Wildfires play a key role in the boreal forest carbon cycle1,2, and models suggest that accelerated burning will increase boreal C emissions in the coming century3. However, these predictionsmay be compromised because brief observational records provide limited constraints to model initial conditions4. We confronted this limitation by using palaeoenvironmental data to drive simulations of long-term C dynamics in the Alaskan boreal forest.Results showthat firewas the dominant control onC cycling over the past millennium, with changes in fire frequency accounting for 84% of C stock variability. A recent rise in fire frequency inferred from the palaeorecord5 led to simulated C losses of 1.4 kg Cm.2 (12% of ecosystem C stocks) from 1950 to 2006. In stark contrast, a small net C sink of 0.3 kg Cm.2 occurred if the past fire regime was assumed to be similar to the modern regime, as is common in models of C dynamics. Although boreal fire regimes are heterogeneous, recent trends6 and future projections7 point to increasing fire activity in response to climate warming throughout the biome. Thus, predictions8 that terrestrial C sinks of northern high latitudes will mitigate rising atmospheric CO2 may be over-optimistic.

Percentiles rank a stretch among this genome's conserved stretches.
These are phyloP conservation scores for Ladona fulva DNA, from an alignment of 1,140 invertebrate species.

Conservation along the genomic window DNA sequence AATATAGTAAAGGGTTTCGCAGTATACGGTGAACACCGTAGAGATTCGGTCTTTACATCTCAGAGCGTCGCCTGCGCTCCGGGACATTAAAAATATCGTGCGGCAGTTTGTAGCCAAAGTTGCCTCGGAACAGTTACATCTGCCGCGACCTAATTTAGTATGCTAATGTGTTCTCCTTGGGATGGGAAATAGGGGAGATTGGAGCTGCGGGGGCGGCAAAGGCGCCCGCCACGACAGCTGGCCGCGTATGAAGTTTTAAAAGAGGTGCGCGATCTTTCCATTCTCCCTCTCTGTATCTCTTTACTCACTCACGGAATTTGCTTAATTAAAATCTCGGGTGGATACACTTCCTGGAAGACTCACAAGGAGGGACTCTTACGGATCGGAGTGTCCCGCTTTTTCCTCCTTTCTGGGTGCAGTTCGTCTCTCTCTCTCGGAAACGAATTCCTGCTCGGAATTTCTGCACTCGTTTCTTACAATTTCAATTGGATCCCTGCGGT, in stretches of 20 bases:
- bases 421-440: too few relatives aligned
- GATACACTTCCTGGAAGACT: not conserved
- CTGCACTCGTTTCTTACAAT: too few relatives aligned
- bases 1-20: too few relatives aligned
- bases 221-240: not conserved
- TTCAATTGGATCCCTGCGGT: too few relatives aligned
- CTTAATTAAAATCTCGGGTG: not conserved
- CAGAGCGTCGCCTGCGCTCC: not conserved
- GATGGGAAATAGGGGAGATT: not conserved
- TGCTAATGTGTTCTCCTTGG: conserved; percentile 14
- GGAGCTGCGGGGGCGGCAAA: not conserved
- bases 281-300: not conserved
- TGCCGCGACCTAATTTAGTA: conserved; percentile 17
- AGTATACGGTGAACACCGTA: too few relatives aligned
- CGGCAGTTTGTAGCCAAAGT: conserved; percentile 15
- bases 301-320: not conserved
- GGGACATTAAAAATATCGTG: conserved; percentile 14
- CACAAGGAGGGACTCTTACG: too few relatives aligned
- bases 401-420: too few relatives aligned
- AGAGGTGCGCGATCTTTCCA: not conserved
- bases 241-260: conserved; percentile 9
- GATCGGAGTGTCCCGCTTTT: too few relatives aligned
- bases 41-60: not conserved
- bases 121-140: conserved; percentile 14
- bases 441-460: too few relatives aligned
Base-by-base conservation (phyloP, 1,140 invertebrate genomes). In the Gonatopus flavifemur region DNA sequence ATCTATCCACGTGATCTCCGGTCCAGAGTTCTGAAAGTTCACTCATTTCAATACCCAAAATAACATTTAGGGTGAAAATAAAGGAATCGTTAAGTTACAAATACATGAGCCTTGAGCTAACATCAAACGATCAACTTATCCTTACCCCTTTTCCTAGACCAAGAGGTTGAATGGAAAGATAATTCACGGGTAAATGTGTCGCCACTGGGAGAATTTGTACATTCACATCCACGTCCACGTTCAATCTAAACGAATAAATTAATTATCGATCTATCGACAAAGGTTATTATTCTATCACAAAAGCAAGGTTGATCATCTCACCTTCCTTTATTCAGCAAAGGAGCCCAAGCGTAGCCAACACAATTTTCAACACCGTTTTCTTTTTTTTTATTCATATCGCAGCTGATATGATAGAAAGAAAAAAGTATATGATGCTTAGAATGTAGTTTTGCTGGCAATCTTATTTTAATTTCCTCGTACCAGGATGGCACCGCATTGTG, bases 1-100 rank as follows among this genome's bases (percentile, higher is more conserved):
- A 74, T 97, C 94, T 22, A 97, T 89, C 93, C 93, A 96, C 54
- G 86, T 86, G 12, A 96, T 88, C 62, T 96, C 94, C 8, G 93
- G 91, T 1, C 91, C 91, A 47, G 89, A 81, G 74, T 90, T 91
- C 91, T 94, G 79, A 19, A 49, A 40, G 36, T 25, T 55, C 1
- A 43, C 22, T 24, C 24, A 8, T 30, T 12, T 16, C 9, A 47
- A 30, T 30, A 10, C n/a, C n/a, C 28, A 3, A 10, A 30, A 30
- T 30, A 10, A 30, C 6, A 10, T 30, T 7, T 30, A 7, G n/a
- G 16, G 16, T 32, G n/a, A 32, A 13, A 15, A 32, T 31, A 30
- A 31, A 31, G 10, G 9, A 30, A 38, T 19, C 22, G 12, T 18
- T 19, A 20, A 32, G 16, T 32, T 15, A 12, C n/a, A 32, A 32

ASJC Scopus subject areas
- Environmental Science (miscellaneous)
- Social Sciences (miscellaneous)